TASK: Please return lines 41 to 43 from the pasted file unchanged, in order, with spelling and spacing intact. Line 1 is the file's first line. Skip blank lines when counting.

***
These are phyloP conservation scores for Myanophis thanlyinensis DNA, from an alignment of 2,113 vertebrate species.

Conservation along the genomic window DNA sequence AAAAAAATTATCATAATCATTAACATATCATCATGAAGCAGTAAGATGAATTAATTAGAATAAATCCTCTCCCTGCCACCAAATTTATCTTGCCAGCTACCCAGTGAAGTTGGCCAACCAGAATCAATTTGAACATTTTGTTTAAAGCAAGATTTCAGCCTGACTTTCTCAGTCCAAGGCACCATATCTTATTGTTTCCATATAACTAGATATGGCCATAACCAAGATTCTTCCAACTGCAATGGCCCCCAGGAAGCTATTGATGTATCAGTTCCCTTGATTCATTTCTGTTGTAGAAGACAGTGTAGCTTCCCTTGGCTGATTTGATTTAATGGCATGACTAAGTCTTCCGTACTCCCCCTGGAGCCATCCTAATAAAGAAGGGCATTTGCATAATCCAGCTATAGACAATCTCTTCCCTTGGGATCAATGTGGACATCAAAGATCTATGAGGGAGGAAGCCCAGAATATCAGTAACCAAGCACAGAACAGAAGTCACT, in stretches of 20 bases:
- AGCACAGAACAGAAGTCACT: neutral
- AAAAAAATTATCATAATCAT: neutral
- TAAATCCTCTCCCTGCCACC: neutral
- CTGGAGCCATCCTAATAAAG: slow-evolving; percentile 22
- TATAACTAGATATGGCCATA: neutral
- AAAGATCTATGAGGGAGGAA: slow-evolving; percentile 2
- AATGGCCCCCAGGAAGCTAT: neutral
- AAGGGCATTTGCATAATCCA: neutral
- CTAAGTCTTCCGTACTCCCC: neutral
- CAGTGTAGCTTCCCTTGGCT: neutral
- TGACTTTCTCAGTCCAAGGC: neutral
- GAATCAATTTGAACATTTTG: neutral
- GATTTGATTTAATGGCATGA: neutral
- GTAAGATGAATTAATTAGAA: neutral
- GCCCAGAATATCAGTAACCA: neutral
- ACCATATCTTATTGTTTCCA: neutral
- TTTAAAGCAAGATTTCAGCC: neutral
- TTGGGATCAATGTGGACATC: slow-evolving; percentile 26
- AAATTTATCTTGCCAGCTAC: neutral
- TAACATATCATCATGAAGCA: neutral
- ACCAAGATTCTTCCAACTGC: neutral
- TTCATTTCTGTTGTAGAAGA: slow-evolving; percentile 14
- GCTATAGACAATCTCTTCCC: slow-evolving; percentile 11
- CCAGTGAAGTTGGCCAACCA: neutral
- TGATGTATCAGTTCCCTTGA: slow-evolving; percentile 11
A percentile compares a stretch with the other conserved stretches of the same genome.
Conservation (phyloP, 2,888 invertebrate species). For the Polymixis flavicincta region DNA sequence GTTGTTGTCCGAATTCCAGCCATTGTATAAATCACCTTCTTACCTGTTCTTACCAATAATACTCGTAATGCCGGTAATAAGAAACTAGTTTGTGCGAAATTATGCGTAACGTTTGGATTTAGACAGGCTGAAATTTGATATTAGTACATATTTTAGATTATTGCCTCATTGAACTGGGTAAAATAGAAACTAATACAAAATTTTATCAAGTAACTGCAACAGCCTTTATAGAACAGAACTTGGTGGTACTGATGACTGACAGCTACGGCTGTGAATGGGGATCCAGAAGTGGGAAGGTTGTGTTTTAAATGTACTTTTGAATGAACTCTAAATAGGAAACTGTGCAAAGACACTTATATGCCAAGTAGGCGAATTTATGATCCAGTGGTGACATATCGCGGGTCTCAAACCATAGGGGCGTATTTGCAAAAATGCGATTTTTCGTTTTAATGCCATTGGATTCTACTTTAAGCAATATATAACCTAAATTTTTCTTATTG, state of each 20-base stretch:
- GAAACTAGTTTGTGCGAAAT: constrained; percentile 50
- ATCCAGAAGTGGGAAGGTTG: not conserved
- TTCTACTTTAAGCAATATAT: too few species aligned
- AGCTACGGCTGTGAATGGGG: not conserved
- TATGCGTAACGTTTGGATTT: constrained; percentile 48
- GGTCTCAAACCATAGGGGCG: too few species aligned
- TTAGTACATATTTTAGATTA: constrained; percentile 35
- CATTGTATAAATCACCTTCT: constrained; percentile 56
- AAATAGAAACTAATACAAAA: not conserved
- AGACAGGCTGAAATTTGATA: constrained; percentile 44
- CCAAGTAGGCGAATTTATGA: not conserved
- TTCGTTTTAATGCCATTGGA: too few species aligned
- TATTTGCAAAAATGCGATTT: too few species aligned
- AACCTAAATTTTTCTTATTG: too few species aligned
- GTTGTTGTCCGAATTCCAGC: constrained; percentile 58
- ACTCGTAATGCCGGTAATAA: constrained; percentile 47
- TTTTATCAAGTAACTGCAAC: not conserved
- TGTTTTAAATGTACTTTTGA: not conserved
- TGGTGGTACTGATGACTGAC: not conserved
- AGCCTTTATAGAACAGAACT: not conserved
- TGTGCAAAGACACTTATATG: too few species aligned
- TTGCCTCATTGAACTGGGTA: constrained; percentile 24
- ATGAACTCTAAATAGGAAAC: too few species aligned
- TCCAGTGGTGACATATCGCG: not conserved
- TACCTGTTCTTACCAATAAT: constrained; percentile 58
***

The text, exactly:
- TTCGTTTTAATGCCATTGGA: too few species aligned
- TATTTGCAAAAATGCGATTT: too few species aligned
- AACCTAAATTTTTCTTATTG: too few species aligned